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Measurement theory and the foundations of utilitarianism

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  • John Weymark

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Abstract

Harsanyi used expected utility theory to provide two axiomatizations of weighted utilitarian rules. Sen (and later, Weymark) has argued that Harsanyi has not, in fact, axiomatized utilitarianism because he has misapplied expected utility theory. Specifically, Sen and Weymark have argued that von Neumann-Morgenstern expected utility theory is an ordinal theory and, therefore, any increasing transform of a von Neumann-Morgenstern utility function is a satisfactory representation of a preference relation over lotteries satisfying the expected utility axioms. However, Harsanyi's version of utilitarianism requires a cardinal theory of utility in which only von Neumann-Morgenstern utility functions are acceptable representations of preferences. Broome has argued that von Neumann-Morgenstern expected utility theory is cardinal in the relevant sense needed to support Harsanyi's utilitarian conclusions. His basic point is that a preference binary relation is not a complete description of preferences in the von Neumann-Morgenstern theory. Rather, the preference relation needs to be supplemented by a binary operation, and it is this operation that makes the theory cardinal. Broome does not provide a formal argument in support of this conclusion. In this article, measurement theory is used to critically evaluate Broome's claims. It is shown that the criticisms of Harsanyi's theory by Sen and Weymark can be extended to the more complete description of expected utility theory that is obtained by using the mixture operators that appear in von Neumann and Morgenstern's original description of expected utility theory in addition to a preference relation

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Article provided by Springer in its journal Social Choice and Welfare.

Volume (Year): 25 (2005)
Issue (Month): 2 (December)
Pages: 527-555

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Handle: RePEc:spr:sochwe:v:25:y:2005:i:2:p:527-555

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  1. John C. Harsanyi, 1955. "Cardinal Welfare, Individualistic Ethics, and Interpersonal Comparisons of Utility," Journal of Political Economy, University of Chicago Press, vol. 63, pages 309.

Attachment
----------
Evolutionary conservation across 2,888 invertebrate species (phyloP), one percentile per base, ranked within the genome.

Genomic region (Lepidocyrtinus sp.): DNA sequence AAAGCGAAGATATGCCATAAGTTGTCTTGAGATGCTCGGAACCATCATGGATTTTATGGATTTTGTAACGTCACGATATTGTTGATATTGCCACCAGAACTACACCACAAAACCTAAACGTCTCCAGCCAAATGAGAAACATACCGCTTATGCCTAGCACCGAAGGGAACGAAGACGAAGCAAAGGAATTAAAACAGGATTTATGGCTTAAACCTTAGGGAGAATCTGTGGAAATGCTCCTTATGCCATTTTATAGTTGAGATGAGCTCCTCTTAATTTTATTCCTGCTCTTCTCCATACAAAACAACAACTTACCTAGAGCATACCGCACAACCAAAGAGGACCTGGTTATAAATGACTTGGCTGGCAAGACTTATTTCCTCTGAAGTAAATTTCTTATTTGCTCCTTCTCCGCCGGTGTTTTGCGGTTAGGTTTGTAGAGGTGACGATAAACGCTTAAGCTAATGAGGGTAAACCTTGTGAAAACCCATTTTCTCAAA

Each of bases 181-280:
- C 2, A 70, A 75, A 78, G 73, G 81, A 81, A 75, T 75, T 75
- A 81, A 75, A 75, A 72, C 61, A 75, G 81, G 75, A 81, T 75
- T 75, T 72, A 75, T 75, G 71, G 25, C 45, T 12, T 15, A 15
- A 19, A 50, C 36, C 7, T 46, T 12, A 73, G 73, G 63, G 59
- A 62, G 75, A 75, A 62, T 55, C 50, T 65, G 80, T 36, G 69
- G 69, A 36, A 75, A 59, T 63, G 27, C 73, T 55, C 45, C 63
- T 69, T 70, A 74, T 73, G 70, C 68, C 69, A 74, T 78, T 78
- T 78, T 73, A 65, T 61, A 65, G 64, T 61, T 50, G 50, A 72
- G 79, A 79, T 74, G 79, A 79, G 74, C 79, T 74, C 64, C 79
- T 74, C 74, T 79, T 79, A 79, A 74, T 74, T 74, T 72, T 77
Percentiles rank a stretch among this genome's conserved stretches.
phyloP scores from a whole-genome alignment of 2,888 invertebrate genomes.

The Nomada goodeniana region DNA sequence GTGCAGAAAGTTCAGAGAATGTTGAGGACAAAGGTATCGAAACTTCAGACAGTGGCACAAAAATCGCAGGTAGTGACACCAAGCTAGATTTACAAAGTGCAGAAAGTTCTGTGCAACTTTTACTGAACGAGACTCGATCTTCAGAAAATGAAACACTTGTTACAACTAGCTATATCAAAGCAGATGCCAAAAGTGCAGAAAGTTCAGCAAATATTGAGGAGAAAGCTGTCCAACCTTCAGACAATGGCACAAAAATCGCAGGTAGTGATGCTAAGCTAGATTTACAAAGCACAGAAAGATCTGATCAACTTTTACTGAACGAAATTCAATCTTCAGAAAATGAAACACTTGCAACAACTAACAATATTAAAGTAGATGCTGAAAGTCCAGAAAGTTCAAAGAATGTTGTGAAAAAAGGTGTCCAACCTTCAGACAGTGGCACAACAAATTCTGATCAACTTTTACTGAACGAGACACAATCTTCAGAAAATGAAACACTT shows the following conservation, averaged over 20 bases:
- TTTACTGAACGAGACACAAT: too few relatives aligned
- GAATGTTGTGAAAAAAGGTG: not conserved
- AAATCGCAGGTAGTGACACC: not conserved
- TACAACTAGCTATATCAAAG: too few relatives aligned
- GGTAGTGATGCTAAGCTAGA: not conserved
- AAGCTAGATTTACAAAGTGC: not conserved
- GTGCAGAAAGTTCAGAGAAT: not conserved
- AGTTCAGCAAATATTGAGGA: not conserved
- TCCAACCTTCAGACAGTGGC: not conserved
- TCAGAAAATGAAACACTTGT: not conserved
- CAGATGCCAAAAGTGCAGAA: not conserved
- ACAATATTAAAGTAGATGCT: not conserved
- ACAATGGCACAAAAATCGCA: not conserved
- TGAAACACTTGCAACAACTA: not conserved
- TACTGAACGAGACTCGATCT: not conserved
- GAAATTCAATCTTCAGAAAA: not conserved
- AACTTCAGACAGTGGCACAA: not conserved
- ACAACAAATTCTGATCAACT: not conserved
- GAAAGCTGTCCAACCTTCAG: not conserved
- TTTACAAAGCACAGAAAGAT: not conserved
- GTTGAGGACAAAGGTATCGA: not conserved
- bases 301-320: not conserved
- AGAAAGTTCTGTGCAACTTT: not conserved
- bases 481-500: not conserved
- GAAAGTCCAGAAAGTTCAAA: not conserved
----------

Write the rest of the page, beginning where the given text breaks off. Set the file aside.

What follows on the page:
2. MONGIN, Philippe & d ASPREMONT, Claude, 1996. "Utility theory and ethics," CORE Discussion Papers 1996063, Université catholique de Louvain, Center for Operations Research and Econometrics (CORE).
  3. Fishburn, Peter C, 1989. " Retrospective on the Utility Theory of von Neumann and Morgenstern," Journal of Risk and Uncertainty, Springer, vol. 2(2), pages 127-57, June.
  4. Milton Friedman & L. J. Savage, 1952. "The Expected-Utility Hypothesis and the Measurability of Utility," Journal of Political Economy, University of Chicago Press, vol. 60, pages 463.
  5. Mandler, Michael, 1999. "Dilemmas in Economic Theory: Persisting Foundational Problems in Microeconomics," OUP Catalogue, Oxford University Press, number 9780195100877, September.
  6. Milton Friedman & L. J. Savage, 1948. "The Utility Analysis of Choices Involving Risk," Journal of Political Economy, University of Chicago Press, vol. 56, pages 279.
  7. Blackorby, Charles & Donaldson, David & Weymark, John A., 1999. "Harsanyi's social aggregation theorem for state-contingent alternatives1," Journal of Mathematical Economics, Elsevier, vol. 32(3), pages 365-387, November.
  8. John C. Harsanyi, 1953. "Cardinal Utility in Welfare Economics and in the Theory of Risk-taking," Journal of Political Economy, University of Chicago Press, vol. 61, pages 434.
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Cited by:
  1. Nascimento, Leandro, 2012. "The ex-ante aggregation of opinions under uncertainty," Theoretical Economics, Econometric Society, vol. 7(3), September.
  2. Thibault Gajdos & Feriel Kandil, 2008. "The ignorant observer," Université Paris1 Panthéon-Sorbonne (Post-Print and Working Papers) halshs-00177374, HAL.
  3. John A Weymark, . "Social Welfare Functions," Vanderbilt University Department of Economics Working Papers vuecon-sub-13-00018, Vanderbilt University Department of Economics.

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